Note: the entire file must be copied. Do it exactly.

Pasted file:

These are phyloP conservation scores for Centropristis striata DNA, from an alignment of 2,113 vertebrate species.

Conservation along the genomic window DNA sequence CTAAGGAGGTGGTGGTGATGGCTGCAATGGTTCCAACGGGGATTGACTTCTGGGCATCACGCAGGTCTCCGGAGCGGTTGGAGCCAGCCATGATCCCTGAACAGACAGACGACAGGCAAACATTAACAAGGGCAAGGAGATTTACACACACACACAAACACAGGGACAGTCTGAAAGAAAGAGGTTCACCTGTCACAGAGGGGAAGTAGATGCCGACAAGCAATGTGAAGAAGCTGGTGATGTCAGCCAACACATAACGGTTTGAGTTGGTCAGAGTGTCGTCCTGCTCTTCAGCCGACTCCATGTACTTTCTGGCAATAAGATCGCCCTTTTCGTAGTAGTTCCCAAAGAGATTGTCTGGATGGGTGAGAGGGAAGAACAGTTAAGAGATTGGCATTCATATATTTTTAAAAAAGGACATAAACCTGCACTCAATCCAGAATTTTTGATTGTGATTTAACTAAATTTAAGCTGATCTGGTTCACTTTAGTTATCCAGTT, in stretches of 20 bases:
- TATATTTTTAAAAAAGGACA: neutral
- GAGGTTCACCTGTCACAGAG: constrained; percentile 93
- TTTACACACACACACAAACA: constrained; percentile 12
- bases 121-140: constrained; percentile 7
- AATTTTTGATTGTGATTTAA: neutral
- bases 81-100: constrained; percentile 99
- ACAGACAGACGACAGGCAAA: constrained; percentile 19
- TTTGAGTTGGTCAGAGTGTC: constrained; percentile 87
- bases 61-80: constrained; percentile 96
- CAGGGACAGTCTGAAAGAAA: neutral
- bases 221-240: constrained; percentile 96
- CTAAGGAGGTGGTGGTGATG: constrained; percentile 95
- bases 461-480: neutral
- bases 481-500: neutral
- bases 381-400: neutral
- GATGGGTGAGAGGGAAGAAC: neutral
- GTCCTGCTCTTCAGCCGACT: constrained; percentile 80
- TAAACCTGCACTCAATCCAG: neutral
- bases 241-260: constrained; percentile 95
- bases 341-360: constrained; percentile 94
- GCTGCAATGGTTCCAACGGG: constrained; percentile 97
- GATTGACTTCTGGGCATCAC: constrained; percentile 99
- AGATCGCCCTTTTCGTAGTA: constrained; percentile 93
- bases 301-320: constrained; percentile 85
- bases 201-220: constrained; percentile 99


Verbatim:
These are phyloP conservation scores for Centropristis striata DNA, from an alignment of 2,113 vertebrate species.

Conservation along the genomic window DNA sequence CTAAGGAGGTGGTGGTGATGGCTGCAATGGTTCCAACGGGGATTGACTTCTGGGCATCACGCAGGTCTCCGGAGCGGTTGGAGCCAGCCATGATCCCTGAACAGACAGACGACAGGCAAACATTAACAAGGGCAAGGAGATTTACACACACACACAAACACAGGGACAGTCTGAAAGAAAGAGGTTCACCTGTCACAGAGGGGAAGTAGATGCCGACAAGCAATGTGAAGAAGCTGGTGATGTCAGCCAACACATAACGGTTTGAGTTGGTCAGAGTGTCGTCCTGCTCTTCAGCCGACTCCATGTACTTTCTGGCAATAAGATCGCCCTTTTCGTAGTAGTTCCCAAAGAGATTGTCTGGATGGGTGAGAGGGAAGAACAGTTAAGAGATTGGCATTCATATATTTTTAAAAAAGGACATAAACCTGCACTCAATCCAGAATTTTTGATTGTGATTTAACTAAATTTAAGCTGATCTGGTTCACTTTAGTTATCCAGTT, in stretches of 20 bases:
- TATATTTTTAAAAAAGGACA: neutral
- GAGGTTCACCTGTCACAGAG: constrained; percentile 93
- TTTACACACACACACAAACA: constrained; percentile 12
- bases 121-140: constrained; percentile 7
- AATTTTTGATTGTGATTTAA: neutral
- bases 81-100: constrained; percentile 99
- ACAGACAGACGACAGGCAAA: constrained; percentile 19
- TTTGAGTTGGTCAGAGTGTC: constrained; percentile 87
- bases 61-80: constrained; percentile 96
- CAGGGACAGTCTGAAAGAAA: neutral
- bases 221-240: constrained; percentile 96
- CTAAGGAGGTGGTGGTGATG: constrained; percentile 95
- bases 461-480: neutral
- bases 481-500: neutral
- bases 381-400: neutral
- GATGGGTGAGAGGGAAGAAC: neutral
- GTCCTGCTCTTCAGCCGACT: constrained; percentile 80
- TAAACCTGCACTCAATCCAG: neutral
- bases 241-260: constrained; percentile 95
- bases 341-360: constrained; percentile 94
- GCTGCAATGGTTCCAACGGG: constrained; percentile 97
- GATTGACTTCTGGGCATCAC: constrained; percentile 99
- AGATCGCCCTTTTCGTAGTA: constrained; percentile 93
- bases 301-320: constrained; percentile 85
- bases 201-220: constrained; percentile 99